Content is King. Never has this been truer than now, an age when User Generated Content (UGC) is a critical determinant of businesses success and an engine for public advocacy. UGC in the form of reviews become prompts for travel bookings, posts on Facebook shape political thinking, crowdsourced information for maps makes it easier to find your way around new cities, and videos on YouTube can educate. But with the democratization of content, societies are becoming concerned about the misinformation, hate, fraud and violence that UGC has unleashed. The COVID-19 pandemic has accentuated this. Study after study has reported that the social media “infodemic” has played a key role in increasing psychological anxiety. and One medical journal observed that “health-threatening misinformation is spreading at a faster rate than the disease itself”. UGC is getting a bad name. It needs expert moderation.
The task is gigantic. Twitter hit the one billion tweet mark in May 2009; today it takes less than two days for a billion tweets. In 2020, over 34.6 million videos were removed from YouTube for violating community guidelines. and These numbers provide a quick insight into the size of the problem.
Good or bad, UGC is here to stay. Over 86 percent of businesses are using it as part of their marketing strategy. The challenge then is to identify the bad and eliminate it. To do this, organizations need Digital Guardians to ensure UGC remains safe, meets regulatory guidelines and provides citizens the means to take informed decisions.
UGC volumes are too large for humans to moderate. Technology that depends on automation, Artificial Intelligence and Machine Learning is necessary to filter content at scale using varied local laws, organizational polices, and community values.
But UGC is a dynamic environment. Time to time, technology is bound to fail and will need humans to make the right judgment calls. About 3 percent of all exceptions thrown up by content moderation technology needs trained human intervention to validate the content for use.
Our experience of handling trust and safety for customers in 25+ languages shows that UGC needs a 3Ps approach:
- Which users are likely to spread misinformation?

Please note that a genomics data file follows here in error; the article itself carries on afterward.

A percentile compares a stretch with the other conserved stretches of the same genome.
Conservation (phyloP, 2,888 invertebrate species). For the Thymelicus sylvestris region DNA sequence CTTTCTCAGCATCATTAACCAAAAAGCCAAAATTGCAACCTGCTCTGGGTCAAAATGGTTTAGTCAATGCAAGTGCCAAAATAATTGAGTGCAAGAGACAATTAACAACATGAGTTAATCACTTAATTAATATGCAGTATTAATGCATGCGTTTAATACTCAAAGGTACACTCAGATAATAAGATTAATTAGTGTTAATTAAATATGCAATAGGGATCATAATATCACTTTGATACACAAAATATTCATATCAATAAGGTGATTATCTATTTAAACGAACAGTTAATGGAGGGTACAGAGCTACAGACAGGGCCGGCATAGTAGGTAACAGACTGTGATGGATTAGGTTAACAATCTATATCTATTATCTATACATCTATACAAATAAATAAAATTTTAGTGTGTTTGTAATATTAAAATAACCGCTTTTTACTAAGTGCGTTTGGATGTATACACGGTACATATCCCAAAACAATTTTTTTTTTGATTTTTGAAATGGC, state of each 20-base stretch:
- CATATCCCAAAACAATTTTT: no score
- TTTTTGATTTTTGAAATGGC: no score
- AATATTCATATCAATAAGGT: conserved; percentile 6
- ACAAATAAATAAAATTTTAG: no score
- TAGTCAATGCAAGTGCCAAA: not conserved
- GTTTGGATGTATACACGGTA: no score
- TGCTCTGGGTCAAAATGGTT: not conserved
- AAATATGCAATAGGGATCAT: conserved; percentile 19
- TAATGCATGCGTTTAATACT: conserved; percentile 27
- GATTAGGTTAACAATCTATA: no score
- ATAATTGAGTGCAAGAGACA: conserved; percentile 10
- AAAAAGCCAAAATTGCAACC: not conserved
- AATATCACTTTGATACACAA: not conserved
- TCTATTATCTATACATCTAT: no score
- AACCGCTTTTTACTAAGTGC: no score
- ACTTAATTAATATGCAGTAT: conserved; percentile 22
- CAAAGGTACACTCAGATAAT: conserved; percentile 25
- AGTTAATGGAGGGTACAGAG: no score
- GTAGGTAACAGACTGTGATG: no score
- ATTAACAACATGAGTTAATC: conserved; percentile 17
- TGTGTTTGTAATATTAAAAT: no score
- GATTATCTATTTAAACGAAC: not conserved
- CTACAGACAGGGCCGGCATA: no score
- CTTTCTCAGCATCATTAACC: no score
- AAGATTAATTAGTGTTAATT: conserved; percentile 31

- Which posts are most likely to be fake or misinterpreted?
- What events are likely to cause misinformation?
- What information is most likely to be misinterpreted/misquoted?
- Where did the misinformation originate from?
- Who are the repeat offenders?
- Is the content factually correct? Is it partially true? Is it false?
- What are the patterns in the misinformation?
- Can misinformation be prevented at the source?
- Taxonomy of keywords, phrases often misinterpreted
- Key targets of misinformation
- Keywords that showcase malicious intent
Even as Digital Guardians work using technology to cleanse UGC, challenges remain: There is a lack of moderation standards; content now goes viral in minutes, thanks to mobile phones and reacting in real time is an uphill task; and there are grey areas where religious goals and political agendas cross. The nature of the problem is immense. This is why content moderation needs to move from preventing to predicting. More important, it demands an inordinate focus and cognitive flexibility to take the right decisions in a fast-paced environment.
Today, UGC has a rapid impact on businesses and the mental health of entire populations. Moderation is a top priority. Wipro is proud to be a responsible Digital Guardian, partnering the top global digital platforms to make the online world a safer place.
Read our report, ‘Content Moderation: The art and science of making the internet safe and useful again’ to know more about content moderation services, and how we put employee wellness at the center of these services.